MOVIE REVIEW: “The Hunger Games: Mockingjay Part One” stays true to the book series


Kayla Grizzle, Features Editor

The newest installment of “The Hunger Games” trilogy, “Mockingjay Part 1,” stays true to the books in every aspect, but still leaves the impression of an extended trailer for “Mockingjay Part 2.”

The movie picks up in District 13, the forgotten district, as Katniss, played by Jennifer Lawrence, tries to cope with Peeta’s, played by Josh Hutcherson, capture by the capitol, as well as pressure by District 13 to become the face of the revolution that has started in Panem since “Catching Fire.”

Lawrence’s performance is both revealing and personal, as her character, Katniss, realizes the devastation and horrors that the capitol has inflicted on the 12 districts since she has been in District 13. Lawrence proves that she is reining Hollywood queen yet again as she easily had the audience hanging on to every word she says, not an easy feat when you are playing a depressed, crying teenager for two hours. She manages to perfect the mixture of passion and purity that is the basis for Katniss’ personality.

All of the newer cast who were added to the trilogy were brilliantly chosen; Julianne Moore is the most convincing President Coin that could have been found. As a proud reader of all three books, I can say that Moore does a great job of being uptight, controlling, and just all around creepy, the exact way that President Coin made me feel while reading the series.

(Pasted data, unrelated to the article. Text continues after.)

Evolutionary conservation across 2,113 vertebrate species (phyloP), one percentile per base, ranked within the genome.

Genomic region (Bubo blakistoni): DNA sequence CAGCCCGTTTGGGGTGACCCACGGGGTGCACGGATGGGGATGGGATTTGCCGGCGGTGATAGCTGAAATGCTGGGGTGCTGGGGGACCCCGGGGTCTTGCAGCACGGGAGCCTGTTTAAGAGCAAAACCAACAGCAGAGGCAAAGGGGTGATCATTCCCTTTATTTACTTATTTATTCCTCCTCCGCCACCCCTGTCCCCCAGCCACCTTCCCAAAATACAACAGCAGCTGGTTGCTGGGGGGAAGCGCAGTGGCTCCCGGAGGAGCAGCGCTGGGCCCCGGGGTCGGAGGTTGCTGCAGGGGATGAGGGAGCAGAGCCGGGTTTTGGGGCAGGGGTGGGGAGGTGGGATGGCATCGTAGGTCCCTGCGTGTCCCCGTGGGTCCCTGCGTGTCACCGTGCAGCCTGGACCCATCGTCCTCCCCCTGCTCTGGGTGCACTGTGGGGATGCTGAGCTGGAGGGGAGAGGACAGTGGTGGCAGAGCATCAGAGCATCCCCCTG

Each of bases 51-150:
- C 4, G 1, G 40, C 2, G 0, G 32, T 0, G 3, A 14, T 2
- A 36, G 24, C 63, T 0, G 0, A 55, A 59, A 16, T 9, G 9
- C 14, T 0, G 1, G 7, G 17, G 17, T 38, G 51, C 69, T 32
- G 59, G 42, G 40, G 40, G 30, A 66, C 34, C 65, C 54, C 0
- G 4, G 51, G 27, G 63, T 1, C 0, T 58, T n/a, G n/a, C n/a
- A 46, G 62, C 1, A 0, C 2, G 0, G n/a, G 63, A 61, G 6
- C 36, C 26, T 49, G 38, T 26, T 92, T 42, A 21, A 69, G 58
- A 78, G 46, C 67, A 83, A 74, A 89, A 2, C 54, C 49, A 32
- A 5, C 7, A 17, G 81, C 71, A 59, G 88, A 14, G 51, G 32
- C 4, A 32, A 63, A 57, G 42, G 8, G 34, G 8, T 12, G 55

Also, the addition of “Game of Thrones “ star Natalie Dormer as Cressida was a wonderful touch. While there isn’t enough of her in this installment, it will be interesting to see where the producers take her part in the next movie.

Those who have read the series will be happy to hear that the movie matches every detail to the book seamlessly, even adding extra detail to scenes that were only alluded to in the book. But I will resist giving anything away.

This is one of the rare movies that actually produces more emotion and detail than the book. However, while that is the greatest asset of the movie it is also its greatest weakness.

Many critics have been slamming the movie for being one long lead-up to “Mockingjay Part 2.” While director Francis Lawrence, director of the well-known zombie flick “I am Legend,” has denied these accusations in multiple interviews, stating that the movies were divided into two parts to give the audience a chance to form more of an emotional attachment to the people of District 13 as well as to Katniss, the lack of action in the movie and numerous shots of Katniss crying over the same things over and over again point more towards the critics being correct.

While I enjoyed the attention to detail and not straying from the book, the span of the entire two-hour movie takes place over the course of only about one-fourth of the third book. It might have been stretched too far.

The movie had one and a half action scenes in total, and extremely short ones at that, as well as a lot of standing around and talking scenes that continuously led up to climaxes that never happened.

That being said, the imagery and scenery that director F. Lawrence uses puts a darker spin on the revolution of Panem that was missing from the first two movies and are very necessary to break the series out of its childish mold. The images of the burned bodies of District 12 and wounded people cowering in small rooms adds a seriousness to the movie that the previous installments could not achieve.

Overall, the movie does achieve what it set out to do: make the audience crave more. I guarantee that the same critics who slammed Part 1 are going to find Part 2 that much more amazing after all of the build up.

As for the fans, the second you finish Part 1, you be anxiously awaiting the next installment.